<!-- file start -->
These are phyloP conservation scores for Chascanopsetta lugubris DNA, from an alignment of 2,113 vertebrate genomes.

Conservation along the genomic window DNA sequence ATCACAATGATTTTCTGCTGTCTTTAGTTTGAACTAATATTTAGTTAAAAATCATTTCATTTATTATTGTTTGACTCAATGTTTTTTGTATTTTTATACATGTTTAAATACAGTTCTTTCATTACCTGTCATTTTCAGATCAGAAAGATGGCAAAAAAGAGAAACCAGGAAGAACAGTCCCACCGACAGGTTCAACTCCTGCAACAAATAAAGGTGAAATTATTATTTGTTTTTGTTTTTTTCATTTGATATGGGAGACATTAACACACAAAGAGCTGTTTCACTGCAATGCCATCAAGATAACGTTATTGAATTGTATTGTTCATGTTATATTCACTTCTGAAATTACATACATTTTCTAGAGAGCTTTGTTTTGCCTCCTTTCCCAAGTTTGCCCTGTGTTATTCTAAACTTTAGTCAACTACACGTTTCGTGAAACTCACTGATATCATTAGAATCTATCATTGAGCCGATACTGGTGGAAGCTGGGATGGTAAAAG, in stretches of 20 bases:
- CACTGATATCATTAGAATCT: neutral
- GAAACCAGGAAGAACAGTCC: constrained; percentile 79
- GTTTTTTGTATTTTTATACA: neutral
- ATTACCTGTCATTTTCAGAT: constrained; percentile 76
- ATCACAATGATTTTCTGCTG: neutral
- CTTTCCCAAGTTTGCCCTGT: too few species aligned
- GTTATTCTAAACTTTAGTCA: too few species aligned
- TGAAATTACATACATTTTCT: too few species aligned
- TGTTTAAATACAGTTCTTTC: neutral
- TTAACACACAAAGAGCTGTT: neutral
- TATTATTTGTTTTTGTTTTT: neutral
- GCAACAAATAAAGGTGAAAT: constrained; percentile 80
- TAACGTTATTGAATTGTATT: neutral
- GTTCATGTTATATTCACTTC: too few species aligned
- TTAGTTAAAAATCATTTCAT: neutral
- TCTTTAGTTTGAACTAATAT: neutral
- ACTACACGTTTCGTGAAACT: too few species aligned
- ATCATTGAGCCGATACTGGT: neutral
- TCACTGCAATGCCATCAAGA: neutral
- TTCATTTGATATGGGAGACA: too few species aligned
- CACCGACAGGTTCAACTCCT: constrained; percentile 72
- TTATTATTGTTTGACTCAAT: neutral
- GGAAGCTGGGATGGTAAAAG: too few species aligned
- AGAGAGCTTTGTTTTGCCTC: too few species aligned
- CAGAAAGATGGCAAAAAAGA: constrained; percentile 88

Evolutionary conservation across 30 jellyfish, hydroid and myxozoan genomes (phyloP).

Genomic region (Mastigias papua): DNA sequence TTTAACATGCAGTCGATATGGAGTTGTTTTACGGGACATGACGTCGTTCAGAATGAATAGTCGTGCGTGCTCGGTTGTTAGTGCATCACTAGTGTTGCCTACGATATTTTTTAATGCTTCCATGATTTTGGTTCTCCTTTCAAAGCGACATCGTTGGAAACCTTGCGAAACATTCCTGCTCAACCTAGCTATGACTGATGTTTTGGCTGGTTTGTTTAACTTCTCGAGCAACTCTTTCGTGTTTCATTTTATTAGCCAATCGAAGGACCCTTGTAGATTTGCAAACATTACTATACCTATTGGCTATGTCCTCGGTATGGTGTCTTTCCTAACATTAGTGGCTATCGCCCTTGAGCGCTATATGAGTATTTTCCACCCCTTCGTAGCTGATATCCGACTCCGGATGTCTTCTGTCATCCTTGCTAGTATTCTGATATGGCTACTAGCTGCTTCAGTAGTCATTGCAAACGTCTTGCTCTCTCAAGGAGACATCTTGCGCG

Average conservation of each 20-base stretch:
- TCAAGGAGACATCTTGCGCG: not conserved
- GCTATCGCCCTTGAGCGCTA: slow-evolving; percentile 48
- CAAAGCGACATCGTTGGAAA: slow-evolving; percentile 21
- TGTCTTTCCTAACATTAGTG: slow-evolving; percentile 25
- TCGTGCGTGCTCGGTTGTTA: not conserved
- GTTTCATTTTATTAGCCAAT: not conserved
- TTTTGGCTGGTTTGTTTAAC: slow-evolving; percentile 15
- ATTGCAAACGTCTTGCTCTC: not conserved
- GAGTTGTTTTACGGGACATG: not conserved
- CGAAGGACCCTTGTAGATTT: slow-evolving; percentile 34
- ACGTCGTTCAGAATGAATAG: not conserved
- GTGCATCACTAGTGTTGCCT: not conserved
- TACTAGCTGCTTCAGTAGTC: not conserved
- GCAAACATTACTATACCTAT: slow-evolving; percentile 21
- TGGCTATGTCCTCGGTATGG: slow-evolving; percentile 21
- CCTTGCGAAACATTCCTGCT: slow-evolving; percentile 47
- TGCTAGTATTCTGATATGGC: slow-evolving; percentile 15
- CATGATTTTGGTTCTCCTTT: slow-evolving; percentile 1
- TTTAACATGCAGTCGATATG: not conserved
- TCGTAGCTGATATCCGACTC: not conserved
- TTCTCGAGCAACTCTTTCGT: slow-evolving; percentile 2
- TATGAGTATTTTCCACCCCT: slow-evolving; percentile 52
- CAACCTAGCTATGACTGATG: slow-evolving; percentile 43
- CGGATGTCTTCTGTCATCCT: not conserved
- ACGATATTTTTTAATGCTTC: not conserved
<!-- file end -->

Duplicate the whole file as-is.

These are phyloP conservation scores for Chascanopsetta lugubris DNA, from an alignment of 2,113 vertebrate genomes.

Conservation along the genomic window DNA sequence ATCACAATGATTTTCTGCTGTCTTTAGTTTGAACTAATATTTAGTTAAAAATCATTTCATTTATTATTGTTTGACTCAATGTTTTTTGTATTTTTATACATGTTTAAATACAGTTCTTTCATTACCTGTCATTTTCAGATCAGAAAGATGGCAAAAAAGAGAAACCAGGAAGAACAGTCCCACCGACAGGTTCAACTCCTGCAACAAATAAAGGTGAAATTATTATTTGTTTTTGTTTTTTTCATTTGATATGGGAGACATTAACACACAAAGAGCTGTTTCACTGCAATGCCATCAAGATAACGTTATTGAATTGTATTGTTCATGTTATATTCACTTCTGAAATTACATACATTTTCTAGAGAGCTTTGTTTTGCCTCCTTTCCCAAGTTTGCCCTGTGTTATTCTAAACTTTAGTCAACTACACGTTTCGTGAAACTCACTGATATCATTAGAATCTATCATTGAGCCGATACTGGTGGAAGCTGGGATGGTAAAAG, in stretches of 20 bases:
- CACTGATATCATTAGAATCT: neutral
- GAAACCAGGAAGAACAGTCC: constrained; percentile 79
- GTTTTTTGTATTTTTATACA: neutral
- ATTACCTGTCATTTTCAGAT: constrained; percentile 76
- ATCACAATGATTTTCTGCTG: neutral
- CTTTCCCAAGTTTGCCCTGT: too few species aligned
- GTTATTCTAAACTTTAGTCA: too few species aligned
- TGAAATTACATACATTTTCT: too few species aligned
- TGTTTAAATACAGTTCTTTC: neutral
- TTAACACACAAAGAGCTGTT: neutral
- TATTATTTGTTTTTGTTTTT: neutral
- GCAACAAATAAAGGTGAAAT: constrained; percentile 80
- TAACGTTATTGAATTGTATT: neutral
- GTTCATGTTATATTCACTTC: too few species aligned
- TTAGTTAAAAATCATTTCAT: neutral
- TCTTTAGTTTGAACTAATAT: neutral
- ACTACACGTTTCGTGAAACT: too few species aligned
- ATCATTGAGCCGATACTGGT: neutral
- TCACTGCAATGCCATCAAGA: neutral
- TTCATTTGATATGGGAGACA: too few species aligned
- CACCGACAGGTTCAACTCCT: constrained; percentile 72
- TTATTATTGTTTGACTCAAT: neutral
- GGAAGCTGGGATGGTAAAAG: too few species aligned
- AGAGAGCTTTGTTTTGCCTC: too few species aligned
- CAGAAAGATGGCAAAAAAGA: constrained; percentile 88

Evolutionary conservation across 30 jellyfish, hydroid and myxozoan genomes (phyloP).

Genomic region (Mastigias papua): DNA sequence TTTAACATGCAGTCGATATGGAGTTGTTTTACGGGACATGACGTCGTTCAGAATGAATAGTCGTGCGTGCTCGGTTGTTAGTGCATCACTAGTGTTGCCTACGATATTTTTTAATGCTTCCATGATTTTGGTTCTCCTTTCAAAGCGACATCGTTGGAAACCTTGCGAAACATTCCTGCTCAACCTAGCTATGACTGATGTTTTGGCTGGTTTGTTTAACTTCTCGAGCAACTCTTTCGTGTTTCATTTTATTAGCCAATCGAAGGACCCTTGTAGATTTGCAAACATTACTATACCTATTGGCTATGTCCTCGGTATGGTGTCTTTCCTAACATTAGTGGCTATCGCCCTTGAGCGCTATATGAGTATTTTCCACCCCTTCGTAGCTGATATCCGACTCCGGATGTCTTCTGTCATCCTTGCTAGTATTCTGATATGGCTACTAGCTGCTTCAGTAGTCATTGCAAACGTCTTGCTCTCTCAAGGAGACATCTTGCGCG

Average conservation of each 20-base stretch:
- TCAAGGAGACATCTTGCGCG: not conserved
- GCTATCGCCCTTGAGCGCTA: slow-evolving; percentile 48
- CAAAGCGACATCGTTGGAAA: slow-evolving; percentile 21
- TGTCTTTCCTAACATTAGTG: slow-evolving; percentile 25
- TCGTGCGTGCTCGGTTGTTA: not conserved
- GTTTCATTTTATTAGCCAAT: not conserved
- TTTTGGCTGGTTTGTTTAAC: slow-evolving; percentile 15
- ATTGCAAACGTCTTGCTCTC: not conserved
- GAGTTGTTTTACGGGACATG: not conserved
- CGAAGGACCCTTGTAGATTT: slow-evolving; percentile 34
- ACGTCGTTCAGAATGAATAG: not conserved
- GTGCATCACTAGTGTTGCCT: not conserved
- TACTAGCTGCTTCAGTAGTC: not conserved
- GCAAACATTACTATACCTAT: slow-evolving; percentile 21
- TGGCTATGTCCTCGGTATGG: slow-evolving; percentile 21
- CCTTGCGAAACATTCCTGCT: slow-evolving; percentile 47
- TGCTAGTATTCTGATATGGC: slow-evolving; percentile 15
- CATGATTTTGGTTCTCCTTT: slow-evolving; percentile 1
- TTTAACATGCAGTCGATATG: not conserved
- TCGTAGCTGATATCCGACTC: not conserved
- TTCTCGAGCAACTCTTTCGT: slow-evolving; percentile 2
- TATGAGTATTTTCCACCCCT: slow-evolving; percentile 52
- CAACCTAGCTATGACTGATG: slow-evolving; percentile 43
- CGGATGTCTTCTGTCATCCT: not conserved
- ACGATATTTTTTAATGCTTC: not conserved